Export policy sans taxes

Econ Trade‘Ex Govt’s ‘transaction cost’ hindered Volkswagen project’

Volkswagen Company in Germany was negotiating with Sri Lanka to set up an assembly plant for the past two years but it did not materialize.

Former Deputy Minister Dr. Harsha de Silva, MP said that this was because the ‘transaction cost’ of the then government officials and politicians was too high. “It was not profitable for them to start business in Sri Lanka paying such a high ‘transaction cost.’

We have managed to bring them as there was no ‘transaction cost’ involved.

Meanwhile it was also disclosed that a another German investor had been trying to set up a factory in Sri Lanka but failed due to red tape two years ago. “Today this German entrepreneur has taken this investment to Thailand and has already opened three factories.”

Sri Lanka should immediately consider removing taxes imposed on exporters including CESS which would help to encourage more exports, said former Deputy Minister Dr. Harsha de Silva, MP.

Speaking at the annual general meeting of the Spices and Allied Products Producers and Traders Association (SAPPTA) at Ramada last Friday he said that he does not see any reason to impose any kind of tax on exports. “I think we should completely get rid of export CESS.” (On average, Rs. 6 per kg is charged as CESS on some export products.)

CESS was introduced to formulate a fund from exporters which in turn could be used for promotions and to ‘increase value addition.’ “However what I saw was that this money was used by the previous Government for the past few years for political work and for unwanted glorification of a few individuals. It was also used to fund unsuccessful projects.”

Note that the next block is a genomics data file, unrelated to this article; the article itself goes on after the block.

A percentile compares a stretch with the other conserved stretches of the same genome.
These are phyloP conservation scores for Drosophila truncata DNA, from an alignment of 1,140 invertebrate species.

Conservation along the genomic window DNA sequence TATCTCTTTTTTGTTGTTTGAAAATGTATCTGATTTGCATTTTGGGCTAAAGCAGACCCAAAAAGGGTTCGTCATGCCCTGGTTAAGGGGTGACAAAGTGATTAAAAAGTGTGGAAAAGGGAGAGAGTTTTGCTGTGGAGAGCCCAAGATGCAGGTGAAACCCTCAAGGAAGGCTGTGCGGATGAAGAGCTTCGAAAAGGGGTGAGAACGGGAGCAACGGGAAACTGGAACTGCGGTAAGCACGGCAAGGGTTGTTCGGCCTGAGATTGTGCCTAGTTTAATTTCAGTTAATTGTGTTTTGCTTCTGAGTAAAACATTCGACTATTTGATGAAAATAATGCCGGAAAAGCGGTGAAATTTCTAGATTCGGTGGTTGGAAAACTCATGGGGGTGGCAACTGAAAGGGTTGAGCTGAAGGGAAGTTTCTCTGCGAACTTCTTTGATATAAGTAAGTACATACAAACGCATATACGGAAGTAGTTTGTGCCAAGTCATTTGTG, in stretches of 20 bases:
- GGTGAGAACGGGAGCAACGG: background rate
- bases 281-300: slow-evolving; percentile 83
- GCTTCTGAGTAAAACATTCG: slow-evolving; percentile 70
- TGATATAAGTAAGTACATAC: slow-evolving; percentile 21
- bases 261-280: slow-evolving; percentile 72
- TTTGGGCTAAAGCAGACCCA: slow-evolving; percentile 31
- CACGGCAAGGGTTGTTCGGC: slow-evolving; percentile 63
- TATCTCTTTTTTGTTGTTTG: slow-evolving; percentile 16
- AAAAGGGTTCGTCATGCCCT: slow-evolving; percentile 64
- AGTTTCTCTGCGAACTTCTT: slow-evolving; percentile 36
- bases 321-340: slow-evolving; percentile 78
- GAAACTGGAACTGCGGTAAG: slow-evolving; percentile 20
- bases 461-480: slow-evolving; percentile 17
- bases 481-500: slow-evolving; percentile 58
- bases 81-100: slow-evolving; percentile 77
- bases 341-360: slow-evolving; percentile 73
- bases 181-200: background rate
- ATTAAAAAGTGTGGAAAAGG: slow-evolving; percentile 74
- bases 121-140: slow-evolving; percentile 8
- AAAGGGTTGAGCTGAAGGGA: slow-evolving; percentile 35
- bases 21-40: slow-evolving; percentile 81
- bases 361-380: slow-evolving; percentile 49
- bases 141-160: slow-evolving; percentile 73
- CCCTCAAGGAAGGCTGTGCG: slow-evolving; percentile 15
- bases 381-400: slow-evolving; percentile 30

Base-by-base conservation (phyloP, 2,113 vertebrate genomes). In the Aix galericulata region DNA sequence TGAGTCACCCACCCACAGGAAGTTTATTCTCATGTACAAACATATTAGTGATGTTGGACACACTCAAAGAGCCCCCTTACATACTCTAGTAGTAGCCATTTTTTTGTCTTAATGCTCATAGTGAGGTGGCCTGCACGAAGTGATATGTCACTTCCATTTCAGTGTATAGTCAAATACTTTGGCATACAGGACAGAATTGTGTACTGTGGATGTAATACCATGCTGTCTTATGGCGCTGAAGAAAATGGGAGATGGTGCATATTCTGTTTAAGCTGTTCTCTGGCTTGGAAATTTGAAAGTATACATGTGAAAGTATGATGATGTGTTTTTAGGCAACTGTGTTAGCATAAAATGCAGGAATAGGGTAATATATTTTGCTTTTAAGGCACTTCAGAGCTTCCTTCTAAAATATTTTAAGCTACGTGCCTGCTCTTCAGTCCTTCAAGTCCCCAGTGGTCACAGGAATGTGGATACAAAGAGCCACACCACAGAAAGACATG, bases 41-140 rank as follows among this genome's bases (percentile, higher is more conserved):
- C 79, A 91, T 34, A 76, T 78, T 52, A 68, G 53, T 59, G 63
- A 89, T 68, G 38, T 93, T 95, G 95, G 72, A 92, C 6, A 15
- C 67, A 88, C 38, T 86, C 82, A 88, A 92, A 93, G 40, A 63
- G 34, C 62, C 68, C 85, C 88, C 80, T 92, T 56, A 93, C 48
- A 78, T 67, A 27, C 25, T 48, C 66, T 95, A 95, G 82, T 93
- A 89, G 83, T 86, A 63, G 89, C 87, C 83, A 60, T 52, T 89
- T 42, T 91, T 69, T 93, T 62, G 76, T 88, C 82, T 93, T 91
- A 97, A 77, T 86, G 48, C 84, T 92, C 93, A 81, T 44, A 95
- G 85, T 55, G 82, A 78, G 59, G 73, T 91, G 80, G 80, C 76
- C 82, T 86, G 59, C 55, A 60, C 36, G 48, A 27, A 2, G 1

He also lashed out at the previous government and said that virtually nothing was done to promote Sri Lanka’s export competitiveness. “The exports share of GDP which was at 35% a decade ago has dropped to 14.9%, and this is highly disappointing.”

He said that the new government would take meaningful steps to increase exports not by 20% or 35%, but by at least 200%. “We want exports to be larger than the GDP similar to countries like Singapore and Hong Kong. We want Sri Lanka to be the most competitive economy in the region.” He said that the country in the last decade was investing on non tradable sectors such as building roads and big projects and due to this the country’s competitiveness had dropped.”

The ex minister said that after the new government is formed they would make several reforms including introducing a special ‘Development Act’ to cut unwanted ‘red tape’ placed on investments. He said that both President J. R. Jayewardene and R Premadasa has positively turned around the country is just six months and a repeat of this was very much on the cards. Minister Dr De Silva added that he was ashamed to point out that Sri Lanka’s highest foreign exchange earning of US $ 8 billion had come from slavery by way of house maids while the country earns US $ 2. 5 million from apparels value addition. (Daily News)

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